Many cutting tools are made of materials like steel but have carbide tips, which stay sharper longer. Learn more about carbide tips in this podcast from
  • Is it possible to use a leaf blower as a supercharger?

    Dec 23, 2013 | 9 min
    Leaf blowers are convenient, but are they living up to their potential? In this podcast, Marshall examines superchargers, explaining how a leaf blower can (theoretically) perform the same duties. Tune in and learn more about hacking leaf blowers.
  • How does a QWERTY keyboard work?

    Dec 20, 2013 | 5 min
    The QWERTY keyboard is the standard for most computers today, but why are the letters arranged in such a peculiar way? Learn more about the QWERTY keyboard's unusual layout -- and how it compares to the Dvorak design -- in this episode.
  • How does a fiber optic cable work?

    Dec 18, 2013 | 5 min
    Fiber optic cables make long-distance telephone communication and Internet access much more affordable and accessible. Get Marshall's explanation of fiber optic cables in this episode of BrainStuff.
  • Does airing out mattresses outside do any good?

    Dec 16, 2013 | 3 min
    Airing out rugs and mattresses outdoors is a great way to disinfect them, thanks to a little thing called ultraviolet light. Find out how UV light can disinfect everything from rugs to water in this episode of BrainStuff.
  • How Lava Lamps Work

    Dec 13, 2013 | 3 min
    Liquid motion lamps -- or lava lamps -- use heat to create slight differences in the density of two liquids. Learn more about lava lamps and density in this Brainstuff podcast.
  • How Dry Cleaning Works

    Dec 11, 2013 | 3 min
    Dry cleaning is not actually clean -- instead, it uses a petroleum solvent in place of water. Learn more about dry cleaning in this HowStuffWorks podcast.
  • How Dehumidifiers Work

    Dec 9, 2013 | 3 min
    Dehumidifiers remove moisture from the air -- but how does this actually work? Check out this HowStuffWorks podcast to learn more about dehumidifiers.
  • How do strokes work?

    Dec 6, 2013 | 6 min
    In a stroke, something disrupts the normal blood supply to parts of the brain. Without oxygen, affected brain cells will begin to die. Tune in as Marshall explains the causes of -- and treatments for -- strokes.
  • What is the worst invasive public species?

    Dec 4, 2013 | 6 min
    From kudzu to cane toads, invasive species are changing the world. But which of these transplants is the worst for the local landscape? Tune in as Marshall Brain tackles invasive species across the world -- and ultimately concludes which one is the worst.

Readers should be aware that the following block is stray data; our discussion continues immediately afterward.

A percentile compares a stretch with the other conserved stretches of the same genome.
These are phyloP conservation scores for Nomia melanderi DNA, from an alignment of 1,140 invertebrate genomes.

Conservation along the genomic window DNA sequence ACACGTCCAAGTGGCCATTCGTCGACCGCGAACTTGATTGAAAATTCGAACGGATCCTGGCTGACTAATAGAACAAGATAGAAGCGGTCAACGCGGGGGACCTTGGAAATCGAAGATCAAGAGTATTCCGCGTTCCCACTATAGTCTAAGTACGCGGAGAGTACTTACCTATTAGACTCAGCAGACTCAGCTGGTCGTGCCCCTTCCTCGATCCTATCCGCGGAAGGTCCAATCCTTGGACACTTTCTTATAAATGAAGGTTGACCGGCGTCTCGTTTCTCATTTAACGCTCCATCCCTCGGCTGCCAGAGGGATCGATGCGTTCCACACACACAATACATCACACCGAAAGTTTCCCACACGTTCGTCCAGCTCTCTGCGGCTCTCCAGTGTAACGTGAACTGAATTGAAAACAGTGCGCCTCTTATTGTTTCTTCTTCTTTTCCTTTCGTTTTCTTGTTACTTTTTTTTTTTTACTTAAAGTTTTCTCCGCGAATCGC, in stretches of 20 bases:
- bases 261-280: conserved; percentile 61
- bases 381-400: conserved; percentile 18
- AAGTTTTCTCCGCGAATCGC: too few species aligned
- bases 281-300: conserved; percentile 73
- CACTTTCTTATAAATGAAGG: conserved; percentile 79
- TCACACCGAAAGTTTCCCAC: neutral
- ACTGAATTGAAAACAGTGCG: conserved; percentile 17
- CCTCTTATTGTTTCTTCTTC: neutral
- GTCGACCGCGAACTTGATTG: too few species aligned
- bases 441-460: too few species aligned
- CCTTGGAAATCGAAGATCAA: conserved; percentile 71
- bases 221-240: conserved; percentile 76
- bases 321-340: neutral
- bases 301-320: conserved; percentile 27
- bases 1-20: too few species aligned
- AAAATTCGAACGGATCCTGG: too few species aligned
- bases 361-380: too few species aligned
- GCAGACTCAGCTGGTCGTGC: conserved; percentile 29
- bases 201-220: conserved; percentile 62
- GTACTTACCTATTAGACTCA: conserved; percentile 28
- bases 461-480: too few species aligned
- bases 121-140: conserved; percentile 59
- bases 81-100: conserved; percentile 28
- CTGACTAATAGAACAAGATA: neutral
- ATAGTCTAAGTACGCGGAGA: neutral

• How does a pressurized airplane cabin work?

    Dec 2, 2013 | 7 min
    How does a pressurized airplane cabin work -- more importantly, what happens when the pressure fails? Join Marshall Brain as he breaks down the science behind cabin pressurization.
  • How the Dow Jones Industrial Average Works

    Nov 29, 2013 | 3 min
    The Dow Jones Industrial Average tracks a variety of stocks to assist investors. Learn how the Dow Jones keeps tabs on the stock market.
  • How Does Yawning Work?

    Nov 27, 2013 | 5 min
    Just hearing about yawning can make you yawn, and no one is sure why. Learn more about yawns and yawning in this HowStuffWorks podcast.
  • Is there a way to compare a human being to an engine?

    Nov 25, 2013 | 4 min
    Human muscles are essentially biological engines. In terms of efficiency, biological engines are amazing. Listen in as Marshall Brain calculates human efficiency in this episode.
  • How the Nobel Prize Works

    Nov 22, 2013 | 3 min
    Nobel Prizes are highly prestigious, valuable awards that have been given out to visionaries and pioneers in select fields since 1901. Tune in to find out more about the Nobel Prize in this episode of BrainStuff.
  • What constitutes a person's IQ?

    Nov 20, 2013 | 7 min
    Your IQ, or intelligence quotient, is a reflection of how well you perform on a specific test that measures cognitive abilities. Learn more about IQ tests in this episode.
  • How do a zebra's stripes act as camouflage?

    Nov 18, 2013 | 5 min
    A zebra's stripes offer protection from predators in the form of camouflage -- and a way to identify individual members within the larger group. Learn more about zebra stripes in this episode.
  • What do those plastic recycling symbols means?

    Nov 15, 2013 | 4 min
    A typical recycling symbol on plastic looks like a triangle made of arrows. There are seven different types of plastic indicated by the symbols. Check out this HowStuffWorks podcast to learn the difference between each of these plastic types.
  • What type of gas do racecars use?

    Nov 13, 2013 | 2 min
    Different types of racing vehicles require different types of fuel. Check out this HowStuffWorks podcast to learn more about the advantages and drawbacks of each fuel type.
  • How does chlorine bleach work?

    Nov 11, 2013 | 4 min
    When you buy a gallon of bleach at the grocery store, what are you actually purchasing? Check out this HowStuffWorks podcast to learn more about bleach, chlorine and the chemical reactions behind these products.
  • What's the difference between LPG or natural gas?

    Nov 8, 2013 | 4 min
    Since liquefied petroleum gas and natural gas have very different properties, it's always important to specify which substance you will use when buying an appliance. Check out this podcast from HowStuffWorks to learn more.